Advance Routing for Multi-Homed Hosts
By Neeraj Gupta-Oracle on Mar 09, 2012
Earlier we discussed about a host participating in different networks or subnets, referred to as multi-homed host. Here I am going to talk about how to handle layer 3 routing. I will break down my discussion into two scenarios - Simple and Not-So-Simple.
Lets assume a host with four network interfaces connected to unique layer 3 subnets respectively. Three subnets are private LANs and the fourth one is a bigger one - WAN. The smaller networks could be for your management, development or testing lets say. And the bigger one is internet or intranet where it is not easy to define how many hosts or services will be there. This bigger network may even be sub-divided into more networks and almost always a router is present here. As you know that router's main function is to route traffic across unique broadcast subnets.
So our multi-homed host will have a default gateway defined towards this bigger network or WAN. Whenever a communication has to happen to someone outside of our known networks, we forward it to the default gateway. This default gateway is also called as router. Let me write this down in simple terms here.
Host's Network Participation Requirements
eth0 - 184.108.40.206 / 24 with gateway IP 220.127.116.11bond0 - 192.168.10.1 / 24 with no gateway requirementsbond1 - 10.214.28.101 / 24 with no gateway requirementsbond2 - 172.23.7.128 / 24 with no gateway requirements
Looks like this machine only needs to be talking to the corporate network through eth0 via 18.104.22.168. Problem solved ! We can simply put this default gateway in /etc/sysconfig/networking file or /etc/sysconfig/network-scripts/ifcfg-eth0.
Not So Simple Scenario
Now if we take the same host from above scenario and instead of one connectivity to a bigger network, we make two such connections. One could be towards the real Internet and another one could be towards corporate wide area network. And we still maintain another two for management and internal communications. If we continue to use the standard way to configure our default gateway then only one of the two bigger networks will be accessible. Simply because default gateways are interface or layer 3 subnet bound.
Host's Network Participation Requirements
As you can see here that eth0 and bond1 need to have their own respective default gateways.eth0 - 22.214.171.124 / 24 with gateway IP 126.96.36.199bond0 - 192.168.10.1 / 24 with no gateway requirementsbond1 - 10.214.28.101 / 24 with gateway IP 10.214.28.1bond2 - 172.23.7.128 / 24 with no gateway requirements
bond1 and bond2 do not have any default gateway requirements. They are simply confined to their actual layer 3 subnet.
If you simply add a default route then only one can be in effect at a time.
Let me re-phrase the above discussion in form of a problem statement.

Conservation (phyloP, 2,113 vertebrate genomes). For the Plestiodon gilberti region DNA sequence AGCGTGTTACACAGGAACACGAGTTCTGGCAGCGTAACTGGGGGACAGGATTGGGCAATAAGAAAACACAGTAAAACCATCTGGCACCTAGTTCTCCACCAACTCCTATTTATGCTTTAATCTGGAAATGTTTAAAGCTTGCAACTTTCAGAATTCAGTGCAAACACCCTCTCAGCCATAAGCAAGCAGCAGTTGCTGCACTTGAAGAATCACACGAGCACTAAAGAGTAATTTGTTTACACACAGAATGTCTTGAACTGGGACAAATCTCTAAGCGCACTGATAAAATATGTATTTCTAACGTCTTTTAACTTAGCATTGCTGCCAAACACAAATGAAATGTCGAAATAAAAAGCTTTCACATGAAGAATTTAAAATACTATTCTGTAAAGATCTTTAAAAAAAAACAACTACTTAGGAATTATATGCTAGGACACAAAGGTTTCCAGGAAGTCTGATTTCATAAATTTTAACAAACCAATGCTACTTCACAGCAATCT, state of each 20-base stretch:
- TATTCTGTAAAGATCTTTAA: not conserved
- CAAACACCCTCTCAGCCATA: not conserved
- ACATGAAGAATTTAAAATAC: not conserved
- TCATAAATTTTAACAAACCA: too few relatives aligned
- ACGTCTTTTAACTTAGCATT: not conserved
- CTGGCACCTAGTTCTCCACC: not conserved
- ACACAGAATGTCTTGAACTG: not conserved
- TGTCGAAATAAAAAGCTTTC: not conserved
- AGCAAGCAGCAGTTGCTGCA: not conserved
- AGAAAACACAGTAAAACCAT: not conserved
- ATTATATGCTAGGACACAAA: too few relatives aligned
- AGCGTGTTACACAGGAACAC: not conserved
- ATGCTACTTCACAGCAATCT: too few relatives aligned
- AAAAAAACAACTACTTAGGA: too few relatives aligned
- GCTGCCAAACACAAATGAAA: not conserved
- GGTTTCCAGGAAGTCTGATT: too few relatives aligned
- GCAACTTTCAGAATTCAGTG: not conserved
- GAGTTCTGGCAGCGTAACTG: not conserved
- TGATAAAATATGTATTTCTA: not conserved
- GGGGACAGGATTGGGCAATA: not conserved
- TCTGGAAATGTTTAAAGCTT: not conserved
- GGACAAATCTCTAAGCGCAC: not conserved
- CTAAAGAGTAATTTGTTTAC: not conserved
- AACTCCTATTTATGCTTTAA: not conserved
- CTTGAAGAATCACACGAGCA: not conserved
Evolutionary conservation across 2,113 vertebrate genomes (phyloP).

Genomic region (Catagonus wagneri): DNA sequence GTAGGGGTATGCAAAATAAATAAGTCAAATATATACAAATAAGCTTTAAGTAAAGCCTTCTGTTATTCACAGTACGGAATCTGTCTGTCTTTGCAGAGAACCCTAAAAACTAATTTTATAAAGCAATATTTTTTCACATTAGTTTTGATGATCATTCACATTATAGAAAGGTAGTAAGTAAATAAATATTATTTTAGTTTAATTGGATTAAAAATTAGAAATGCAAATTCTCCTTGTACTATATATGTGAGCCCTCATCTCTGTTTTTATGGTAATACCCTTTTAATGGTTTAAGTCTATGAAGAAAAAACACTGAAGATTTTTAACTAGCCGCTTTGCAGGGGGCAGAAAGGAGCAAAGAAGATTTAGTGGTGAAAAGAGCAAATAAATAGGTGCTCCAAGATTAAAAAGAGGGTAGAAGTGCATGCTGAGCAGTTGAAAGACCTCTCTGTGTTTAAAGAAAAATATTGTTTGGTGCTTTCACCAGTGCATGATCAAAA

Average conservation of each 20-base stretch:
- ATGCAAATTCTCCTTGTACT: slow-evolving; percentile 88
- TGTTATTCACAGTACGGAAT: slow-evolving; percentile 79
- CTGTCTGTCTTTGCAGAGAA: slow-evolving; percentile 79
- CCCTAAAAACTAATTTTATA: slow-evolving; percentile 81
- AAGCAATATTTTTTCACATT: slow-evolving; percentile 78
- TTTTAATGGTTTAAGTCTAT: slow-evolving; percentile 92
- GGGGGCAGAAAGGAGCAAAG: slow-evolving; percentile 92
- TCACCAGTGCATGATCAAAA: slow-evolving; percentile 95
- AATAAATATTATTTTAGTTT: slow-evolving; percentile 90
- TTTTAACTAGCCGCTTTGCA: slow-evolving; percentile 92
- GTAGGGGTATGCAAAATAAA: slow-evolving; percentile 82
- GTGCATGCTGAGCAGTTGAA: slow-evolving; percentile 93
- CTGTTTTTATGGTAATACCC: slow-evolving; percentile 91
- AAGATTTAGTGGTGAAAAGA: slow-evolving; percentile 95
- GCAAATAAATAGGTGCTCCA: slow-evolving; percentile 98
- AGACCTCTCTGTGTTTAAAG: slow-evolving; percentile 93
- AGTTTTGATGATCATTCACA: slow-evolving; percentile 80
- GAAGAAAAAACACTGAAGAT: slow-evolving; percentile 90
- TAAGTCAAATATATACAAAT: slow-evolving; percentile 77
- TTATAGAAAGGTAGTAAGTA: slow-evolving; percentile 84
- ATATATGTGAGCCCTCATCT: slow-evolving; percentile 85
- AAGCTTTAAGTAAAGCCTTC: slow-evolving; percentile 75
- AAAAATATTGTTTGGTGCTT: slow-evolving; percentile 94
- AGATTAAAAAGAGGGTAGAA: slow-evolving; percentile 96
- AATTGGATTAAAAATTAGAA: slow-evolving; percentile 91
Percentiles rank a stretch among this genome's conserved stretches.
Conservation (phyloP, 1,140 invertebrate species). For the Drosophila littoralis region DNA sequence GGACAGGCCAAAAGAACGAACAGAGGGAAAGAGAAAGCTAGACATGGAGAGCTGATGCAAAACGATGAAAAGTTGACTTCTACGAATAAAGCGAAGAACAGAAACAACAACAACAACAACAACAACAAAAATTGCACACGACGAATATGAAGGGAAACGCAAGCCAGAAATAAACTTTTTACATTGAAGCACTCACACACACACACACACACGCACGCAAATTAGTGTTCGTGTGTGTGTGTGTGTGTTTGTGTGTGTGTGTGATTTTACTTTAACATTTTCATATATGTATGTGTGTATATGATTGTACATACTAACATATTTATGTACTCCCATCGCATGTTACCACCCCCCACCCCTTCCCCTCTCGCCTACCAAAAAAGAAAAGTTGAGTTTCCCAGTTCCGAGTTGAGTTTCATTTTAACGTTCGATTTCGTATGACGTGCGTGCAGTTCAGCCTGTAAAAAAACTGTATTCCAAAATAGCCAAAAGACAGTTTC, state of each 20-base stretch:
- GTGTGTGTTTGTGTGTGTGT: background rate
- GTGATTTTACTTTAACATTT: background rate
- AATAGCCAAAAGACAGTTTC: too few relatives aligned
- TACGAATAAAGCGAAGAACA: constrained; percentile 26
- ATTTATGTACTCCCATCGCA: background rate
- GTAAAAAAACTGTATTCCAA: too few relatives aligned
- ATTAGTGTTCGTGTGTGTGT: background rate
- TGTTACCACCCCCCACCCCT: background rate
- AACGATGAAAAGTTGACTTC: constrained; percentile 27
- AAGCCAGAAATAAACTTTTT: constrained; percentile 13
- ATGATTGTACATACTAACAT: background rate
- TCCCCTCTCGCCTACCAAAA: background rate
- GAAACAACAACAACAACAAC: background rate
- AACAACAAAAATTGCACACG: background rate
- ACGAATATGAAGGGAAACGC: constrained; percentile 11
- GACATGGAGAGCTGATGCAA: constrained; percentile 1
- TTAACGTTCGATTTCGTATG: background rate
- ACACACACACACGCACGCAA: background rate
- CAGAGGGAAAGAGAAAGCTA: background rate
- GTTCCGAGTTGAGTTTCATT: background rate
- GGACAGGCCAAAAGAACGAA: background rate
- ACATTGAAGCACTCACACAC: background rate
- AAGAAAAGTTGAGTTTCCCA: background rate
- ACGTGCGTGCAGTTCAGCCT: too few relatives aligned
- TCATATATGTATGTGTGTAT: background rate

How can a multi-homed host be made accessible over more than one networks across different routers ?
Linux has advanced routing capabilities made possible through iproute2 tools. This allows us to specify more than one default gateways or router addresses. I am presenting a sample config based on Oracle Enterprise Linux 5 but this can be easily adapted to other flavors including 'Vanilla' distributionsBasically, we create some rules and tables for routing lookups. We will need some unique table IDs. I am going to use 224 and 225.
They should not have been used before. You can check like this:
Look at the first column, the output should not have 224 or 225. Otherwise, use some other number.ip rule list
For eth0, create the following two files.
vi /etc/sysconfig/network-scripts/route-eth0from 188.8.131.52/32 table 224to 184.108.40.206 table 224
For bond1, create following two files.220.127.116.11/24 dev eth0 table 224default via 18.104.22.168 dev eth0 table 224
vi /etc/sysconfig/network-scripts/route-bond1from 10.214.28.10/32 table 225to 10.214.28.10 table 225
10.214.28.0/24 dev bond1 table 225default via 10.214.28.1 dev bond1 table 225
Now you can restart the network to make these new configs effective. But do it at some planned time because this will interrupt your host's access. You may also use 'ip' commands for a runtime execution.
Thats all. And your host should be now accessible across both routers.
Well, some of you may be wondering by now why I have not mentioned anything about static routes. I have not forgotten ! Use of static routes is for scenarios in between. If you have a well-known subnet beyond a router, then you should certainly add a static route for that. For example, if one of the machine connected to bond1 network also knows about another network and has routing capabilities, you can use static route through that.
Ok, so that is all for this post. As always, your comments are most welcome. Thanks !